Britain looks to take concept to the next level

Site under development will apply Semantic Web technology

ACROSS THE POND.GOV: The United Kingdom’s Cabinet Office is developing a Web site in the style of the U.S. government’s, and although the Office of Management and Budget got there first, the U.K. version might come out of the gate a little ahead in terms of technology.

The essential idea of is based on the same one as Make government data accessible and available for reuse through a single Web portal. However, the British version, developed by Web founder Sir Tim Berners-Lee and Nigel Shadbolt of the University of Southampton, could leapfrog in one respect: its use of Semantic Web technology, something Berners-Lee recently encouraged the stateside developers to pursue.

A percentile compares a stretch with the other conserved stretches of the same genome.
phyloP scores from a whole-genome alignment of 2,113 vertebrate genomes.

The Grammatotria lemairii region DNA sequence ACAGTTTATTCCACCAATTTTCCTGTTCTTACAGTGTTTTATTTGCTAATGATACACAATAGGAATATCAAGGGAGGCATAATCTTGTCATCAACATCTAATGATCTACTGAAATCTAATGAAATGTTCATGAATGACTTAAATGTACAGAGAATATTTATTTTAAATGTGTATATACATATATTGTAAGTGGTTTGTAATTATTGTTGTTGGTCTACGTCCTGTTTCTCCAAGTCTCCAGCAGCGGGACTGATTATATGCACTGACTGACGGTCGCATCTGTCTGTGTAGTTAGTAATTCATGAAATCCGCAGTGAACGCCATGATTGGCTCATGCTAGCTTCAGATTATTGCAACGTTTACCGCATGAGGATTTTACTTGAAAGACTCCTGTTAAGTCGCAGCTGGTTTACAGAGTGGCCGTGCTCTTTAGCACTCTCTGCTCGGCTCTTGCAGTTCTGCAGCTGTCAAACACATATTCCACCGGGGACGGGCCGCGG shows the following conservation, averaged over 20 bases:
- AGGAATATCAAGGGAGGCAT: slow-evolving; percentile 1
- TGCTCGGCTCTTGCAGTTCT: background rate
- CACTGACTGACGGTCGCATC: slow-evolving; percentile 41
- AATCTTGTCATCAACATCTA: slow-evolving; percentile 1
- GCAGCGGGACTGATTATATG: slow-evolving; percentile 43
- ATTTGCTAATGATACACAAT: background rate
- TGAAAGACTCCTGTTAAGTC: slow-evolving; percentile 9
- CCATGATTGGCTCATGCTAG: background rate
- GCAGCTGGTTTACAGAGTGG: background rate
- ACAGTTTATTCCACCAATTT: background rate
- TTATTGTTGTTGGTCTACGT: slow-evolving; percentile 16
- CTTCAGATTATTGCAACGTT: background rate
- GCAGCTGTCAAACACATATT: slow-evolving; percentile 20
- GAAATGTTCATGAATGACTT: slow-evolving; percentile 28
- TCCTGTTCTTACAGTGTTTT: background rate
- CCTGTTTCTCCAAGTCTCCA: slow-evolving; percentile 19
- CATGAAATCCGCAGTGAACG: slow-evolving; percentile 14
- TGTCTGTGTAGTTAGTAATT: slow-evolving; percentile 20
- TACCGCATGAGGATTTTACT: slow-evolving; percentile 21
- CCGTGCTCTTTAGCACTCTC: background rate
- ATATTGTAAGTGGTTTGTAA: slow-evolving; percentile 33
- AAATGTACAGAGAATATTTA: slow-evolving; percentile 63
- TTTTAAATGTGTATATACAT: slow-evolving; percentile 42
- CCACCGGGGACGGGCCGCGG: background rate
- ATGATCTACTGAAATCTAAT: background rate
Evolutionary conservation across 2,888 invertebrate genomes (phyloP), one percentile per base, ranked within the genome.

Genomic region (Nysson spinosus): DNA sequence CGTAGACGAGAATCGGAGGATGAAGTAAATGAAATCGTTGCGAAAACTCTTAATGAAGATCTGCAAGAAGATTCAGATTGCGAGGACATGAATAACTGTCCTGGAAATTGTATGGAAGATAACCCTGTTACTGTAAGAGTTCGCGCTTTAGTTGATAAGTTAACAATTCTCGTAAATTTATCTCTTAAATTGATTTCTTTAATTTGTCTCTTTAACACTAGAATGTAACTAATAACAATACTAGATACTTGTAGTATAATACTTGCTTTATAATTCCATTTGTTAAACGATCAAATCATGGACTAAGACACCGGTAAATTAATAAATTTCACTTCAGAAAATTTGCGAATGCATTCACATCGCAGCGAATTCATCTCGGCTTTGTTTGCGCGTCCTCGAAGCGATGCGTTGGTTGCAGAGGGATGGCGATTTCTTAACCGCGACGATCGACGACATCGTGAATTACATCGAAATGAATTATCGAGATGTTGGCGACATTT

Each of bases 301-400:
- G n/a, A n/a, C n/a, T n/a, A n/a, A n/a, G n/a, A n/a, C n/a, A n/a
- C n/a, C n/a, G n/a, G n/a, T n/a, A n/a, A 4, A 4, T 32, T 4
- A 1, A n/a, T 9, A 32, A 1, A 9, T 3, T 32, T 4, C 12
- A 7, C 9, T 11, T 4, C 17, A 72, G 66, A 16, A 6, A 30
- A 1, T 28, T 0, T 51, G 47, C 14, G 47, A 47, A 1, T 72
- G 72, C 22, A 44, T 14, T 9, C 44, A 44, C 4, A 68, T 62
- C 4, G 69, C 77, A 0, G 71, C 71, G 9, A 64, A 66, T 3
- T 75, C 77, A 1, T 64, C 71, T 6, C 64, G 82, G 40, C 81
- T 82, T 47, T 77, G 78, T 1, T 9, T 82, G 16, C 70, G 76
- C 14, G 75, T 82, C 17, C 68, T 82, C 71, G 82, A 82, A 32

The Semantic Web would link data in machine-readable formats, essentially creating a worldwide database. Anyone from academic researchers to students looking for online information sources to work on term papers can search and parse data, and semantic links would make everything easier to find.

But it remains to be seen how well it will work. The Semantic Web is a nascent concept, and the U.K. site is members-only — developers have to apply to access the site. Last month, after about three weeks in operation, it had enlisted about 1,000 developers and had 1,000 datasets to work with. The site is expected to go live in December, and if it proves effective, it might be OMB’s turn to up the ante.

About the Author

Kevin McCaney is a former editor of Defense Systems and GCN.


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